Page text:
# lagrange multipliers

• Nov 9th 2009, 08:59 PM
calc626
lagrange multipliers
find the critical points of the function f(x,y)= ln(x^2+y^2) inside of the ring-shaped region R= (x,y): 4 <(or = to) x^2+y^2 >(or = to) 16

using lagrange multipliers find the critical points of f(x,y) on the first boundary and then on the second boundary

i got critical points x=0 y= +- sqrt(2) and y=0 x= +- sqrt (2) but i'm not sure

also i found the gradient of each and set them equal with a multiple of lambda so i eventually got..
x= +- sqrt((1-lamdba*y^2)/(lambda))
and y= +- sqrt((1-lamdba*x^2)/(lambda))

but im also not sure if this is right or where to go from there..

thanks for any help!
• Nov 10th 2009, 03:24 AM
HallsofIvy
Quote:

Originally Posted by calc626
find the critical points of the function f(x,y)= ln(x^2+y^2) inside of the ring-shaped region R= (x,y): 4 <(or = to) x^2+y^2 >(or = to) 16

using lagrange multipliers find the critical points of f(x,y) on the first boundary and then on the second boundary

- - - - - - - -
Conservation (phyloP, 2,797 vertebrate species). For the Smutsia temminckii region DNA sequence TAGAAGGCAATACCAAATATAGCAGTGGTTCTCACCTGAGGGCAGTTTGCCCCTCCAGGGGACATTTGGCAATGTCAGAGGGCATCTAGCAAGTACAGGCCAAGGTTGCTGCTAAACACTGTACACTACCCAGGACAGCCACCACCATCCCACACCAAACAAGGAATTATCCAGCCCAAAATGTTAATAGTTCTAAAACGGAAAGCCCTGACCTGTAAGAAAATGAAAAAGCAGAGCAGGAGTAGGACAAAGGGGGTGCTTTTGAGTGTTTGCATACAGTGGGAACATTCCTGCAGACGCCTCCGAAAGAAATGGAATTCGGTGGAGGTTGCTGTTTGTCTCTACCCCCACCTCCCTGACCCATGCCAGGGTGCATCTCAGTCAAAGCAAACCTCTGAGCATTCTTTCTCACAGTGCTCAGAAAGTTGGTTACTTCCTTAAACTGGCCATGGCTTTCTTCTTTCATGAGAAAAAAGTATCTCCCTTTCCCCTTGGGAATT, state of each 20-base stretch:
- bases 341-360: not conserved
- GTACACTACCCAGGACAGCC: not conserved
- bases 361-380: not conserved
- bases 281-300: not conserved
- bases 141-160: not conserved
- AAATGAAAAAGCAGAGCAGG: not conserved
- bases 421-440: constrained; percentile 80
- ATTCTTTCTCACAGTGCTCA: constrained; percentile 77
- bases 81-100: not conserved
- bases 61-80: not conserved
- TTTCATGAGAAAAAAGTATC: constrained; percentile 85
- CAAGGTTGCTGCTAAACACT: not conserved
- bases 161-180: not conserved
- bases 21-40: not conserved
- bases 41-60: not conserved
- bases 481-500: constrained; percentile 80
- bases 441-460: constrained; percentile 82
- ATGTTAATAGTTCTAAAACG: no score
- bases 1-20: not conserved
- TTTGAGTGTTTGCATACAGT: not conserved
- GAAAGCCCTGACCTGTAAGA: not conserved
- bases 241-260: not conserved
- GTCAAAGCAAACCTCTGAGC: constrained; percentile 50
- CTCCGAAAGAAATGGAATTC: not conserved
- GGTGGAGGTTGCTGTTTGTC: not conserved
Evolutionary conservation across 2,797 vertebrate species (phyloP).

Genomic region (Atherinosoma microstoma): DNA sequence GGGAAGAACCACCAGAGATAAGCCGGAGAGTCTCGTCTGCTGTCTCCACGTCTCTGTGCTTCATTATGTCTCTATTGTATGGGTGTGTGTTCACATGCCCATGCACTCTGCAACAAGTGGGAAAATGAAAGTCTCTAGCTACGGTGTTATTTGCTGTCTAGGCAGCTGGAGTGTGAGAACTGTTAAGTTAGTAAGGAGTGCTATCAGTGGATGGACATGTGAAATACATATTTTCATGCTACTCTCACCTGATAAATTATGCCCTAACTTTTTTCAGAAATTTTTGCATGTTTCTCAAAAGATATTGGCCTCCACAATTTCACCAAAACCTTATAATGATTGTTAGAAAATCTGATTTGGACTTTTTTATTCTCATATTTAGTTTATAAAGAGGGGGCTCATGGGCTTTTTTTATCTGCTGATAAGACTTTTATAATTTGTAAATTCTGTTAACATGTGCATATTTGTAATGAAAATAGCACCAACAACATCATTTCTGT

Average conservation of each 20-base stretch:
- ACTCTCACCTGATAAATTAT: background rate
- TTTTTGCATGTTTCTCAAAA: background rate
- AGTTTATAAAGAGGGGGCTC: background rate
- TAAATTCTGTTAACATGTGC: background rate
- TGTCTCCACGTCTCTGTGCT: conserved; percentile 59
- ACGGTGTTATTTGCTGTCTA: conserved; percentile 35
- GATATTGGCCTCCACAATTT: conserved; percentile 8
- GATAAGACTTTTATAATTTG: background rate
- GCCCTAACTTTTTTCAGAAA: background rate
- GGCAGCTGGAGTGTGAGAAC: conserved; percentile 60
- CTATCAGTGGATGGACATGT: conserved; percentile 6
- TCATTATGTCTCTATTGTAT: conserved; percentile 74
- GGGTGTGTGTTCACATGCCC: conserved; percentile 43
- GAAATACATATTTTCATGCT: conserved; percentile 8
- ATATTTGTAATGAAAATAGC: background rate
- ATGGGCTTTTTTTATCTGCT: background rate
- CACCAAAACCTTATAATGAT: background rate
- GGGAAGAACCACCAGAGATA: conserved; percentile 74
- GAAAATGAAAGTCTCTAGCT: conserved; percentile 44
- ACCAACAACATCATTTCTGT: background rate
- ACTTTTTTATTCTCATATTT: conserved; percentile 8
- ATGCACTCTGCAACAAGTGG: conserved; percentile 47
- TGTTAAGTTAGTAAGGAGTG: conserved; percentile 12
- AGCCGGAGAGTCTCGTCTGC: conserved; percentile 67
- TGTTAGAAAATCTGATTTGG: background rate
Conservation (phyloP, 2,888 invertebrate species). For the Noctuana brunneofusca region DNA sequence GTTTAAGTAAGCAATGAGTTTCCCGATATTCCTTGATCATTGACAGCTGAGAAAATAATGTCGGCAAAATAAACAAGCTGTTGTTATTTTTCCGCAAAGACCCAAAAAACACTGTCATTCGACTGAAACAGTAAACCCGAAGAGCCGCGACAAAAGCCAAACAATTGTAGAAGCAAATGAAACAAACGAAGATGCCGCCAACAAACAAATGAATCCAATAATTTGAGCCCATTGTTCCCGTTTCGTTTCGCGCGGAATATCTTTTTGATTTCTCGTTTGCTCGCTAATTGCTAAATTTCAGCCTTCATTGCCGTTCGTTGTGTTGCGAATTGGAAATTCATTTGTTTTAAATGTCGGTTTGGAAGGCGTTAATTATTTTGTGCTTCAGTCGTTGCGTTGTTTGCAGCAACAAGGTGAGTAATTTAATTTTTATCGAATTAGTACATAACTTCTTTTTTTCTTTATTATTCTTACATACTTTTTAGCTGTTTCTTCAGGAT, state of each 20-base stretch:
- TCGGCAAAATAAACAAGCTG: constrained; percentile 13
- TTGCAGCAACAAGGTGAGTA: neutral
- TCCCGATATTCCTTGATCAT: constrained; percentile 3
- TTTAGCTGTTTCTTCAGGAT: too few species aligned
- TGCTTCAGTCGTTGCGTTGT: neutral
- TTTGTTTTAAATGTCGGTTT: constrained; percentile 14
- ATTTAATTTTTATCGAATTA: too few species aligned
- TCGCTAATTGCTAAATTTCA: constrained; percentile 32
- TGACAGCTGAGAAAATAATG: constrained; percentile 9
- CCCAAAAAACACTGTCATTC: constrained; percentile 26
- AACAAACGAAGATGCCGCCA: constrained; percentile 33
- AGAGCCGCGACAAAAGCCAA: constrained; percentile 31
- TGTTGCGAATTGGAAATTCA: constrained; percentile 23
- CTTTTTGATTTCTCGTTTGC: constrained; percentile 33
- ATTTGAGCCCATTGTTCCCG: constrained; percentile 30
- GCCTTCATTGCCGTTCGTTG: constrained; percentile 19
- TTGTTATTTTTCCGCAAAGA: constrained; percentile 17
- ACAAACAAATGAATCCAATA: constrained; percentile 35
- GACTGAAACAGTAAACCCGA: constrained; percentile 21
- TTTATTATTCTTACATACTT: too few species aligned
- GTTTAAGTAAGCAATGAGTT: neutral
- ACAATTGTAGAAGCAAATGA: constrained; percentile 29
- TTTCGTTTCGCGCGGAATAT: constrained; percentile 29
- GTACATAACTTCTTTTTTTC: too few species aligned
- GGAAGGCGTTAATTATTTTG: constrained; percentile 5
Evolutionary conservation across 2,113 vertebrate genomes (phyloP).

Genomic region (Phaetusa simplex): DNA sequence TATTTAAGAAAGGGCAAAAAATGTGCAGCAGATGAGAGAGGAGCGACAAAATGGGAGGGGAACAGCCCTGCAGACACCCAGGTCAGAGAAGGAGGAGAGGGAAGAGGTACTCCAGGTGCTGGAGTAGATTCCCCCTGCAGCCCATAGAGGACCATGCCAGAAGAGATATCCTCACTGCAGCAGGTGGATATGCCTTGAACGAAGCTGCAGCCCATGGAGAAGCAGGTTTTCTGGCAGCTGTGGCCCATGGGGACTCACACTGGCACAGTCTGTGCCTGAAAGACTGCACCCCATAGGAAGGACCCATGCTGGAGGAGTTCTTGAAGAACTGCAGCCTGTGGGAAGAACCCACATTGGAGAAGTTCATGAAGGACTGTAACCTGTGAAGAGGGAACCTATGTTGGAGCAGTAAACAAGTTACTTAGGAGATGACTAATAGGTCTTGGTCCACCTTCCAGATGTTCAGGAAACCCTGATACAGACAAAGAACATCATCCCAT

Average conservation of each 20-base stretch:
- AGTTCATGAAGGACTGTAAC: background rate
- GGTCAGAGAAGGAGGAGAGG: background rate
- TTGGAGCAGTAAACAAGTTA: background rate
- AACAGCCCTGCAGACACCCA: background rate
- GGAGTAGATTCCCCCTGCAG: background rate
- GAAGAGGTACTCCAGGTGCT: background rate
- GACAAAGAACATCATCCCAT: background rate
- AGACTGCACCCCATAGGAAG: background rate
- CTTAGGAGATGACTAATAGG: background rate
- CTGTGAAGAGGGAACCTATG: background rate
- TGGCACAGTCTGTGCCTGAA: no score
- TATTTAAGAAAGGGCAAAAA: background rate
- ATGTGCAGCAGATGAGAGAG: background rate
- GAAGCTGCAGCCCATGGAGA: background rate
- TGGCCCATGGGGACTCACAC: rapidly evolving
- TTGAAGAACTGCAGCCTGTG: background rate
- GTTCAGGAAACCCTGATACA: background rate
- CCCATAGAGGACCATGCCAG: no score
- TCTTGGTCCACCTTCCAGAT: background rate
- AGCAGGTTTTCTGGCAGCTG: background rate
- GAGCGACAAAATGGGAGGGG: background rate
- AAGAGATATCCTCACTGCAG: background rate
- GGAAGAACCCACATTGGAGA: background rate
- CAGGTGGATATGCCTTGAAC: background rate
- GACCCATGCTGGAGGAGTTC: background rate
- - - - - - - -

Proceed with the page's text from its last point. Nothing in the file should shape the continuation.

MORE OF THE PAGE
i got critical points x=0 y= +- sqrt(2) and y=0 x= +- sqrt (2) but i'm not sure

also i found the gradient of each and set them equal with a multiple of lambda so i eventually got..
x= +- sqrt((1-lamdba*y^2)/(lambda))
and y= +- sqrt((1-lamdba*x^2)/(lambda))

but im also not sure if this is right or where to go from there..

thanks for any help!

What you say you have done is a bit confusing! Your object function is ln(x^2+ y^2). Its gradient is $\left(\frac{2x}{x^2+ y^2}\right)\vec{i}+ \frac{2y}{x^2+ y^2}\vec{j}\right)$ which is 0 only at (0,0) and that is not inside R.

On the inner ring, $4= x^2+ y^2$, you want to find critical points of $ln(x^2+ y^2)= ln(4)$. That is, the function is constant on that circle. Similarly, on the outer ring $x^2+ y^2= 16$ (you say "x^2+ y^2>= 16" but that can't be right. The ring is given by $4\le x^2+ y^2\le 16$) $ln(x^2+ y^2)= ln(16)$ a constant. Since there is no critical point inside the ring and the function is constant on both outer and inner boundaries, there are no "critical points". The minumum value of the function is ln(4) which it attains at every point on the inner boundary and the maximum function is ln(16) which it attains at every point on the outer boundary.

In fact, you could have made us of the symmetry by putting this in polar coordinates. The function would be $ln(r^2)$, $2\le r\le 4$ which is clearly an increasing function.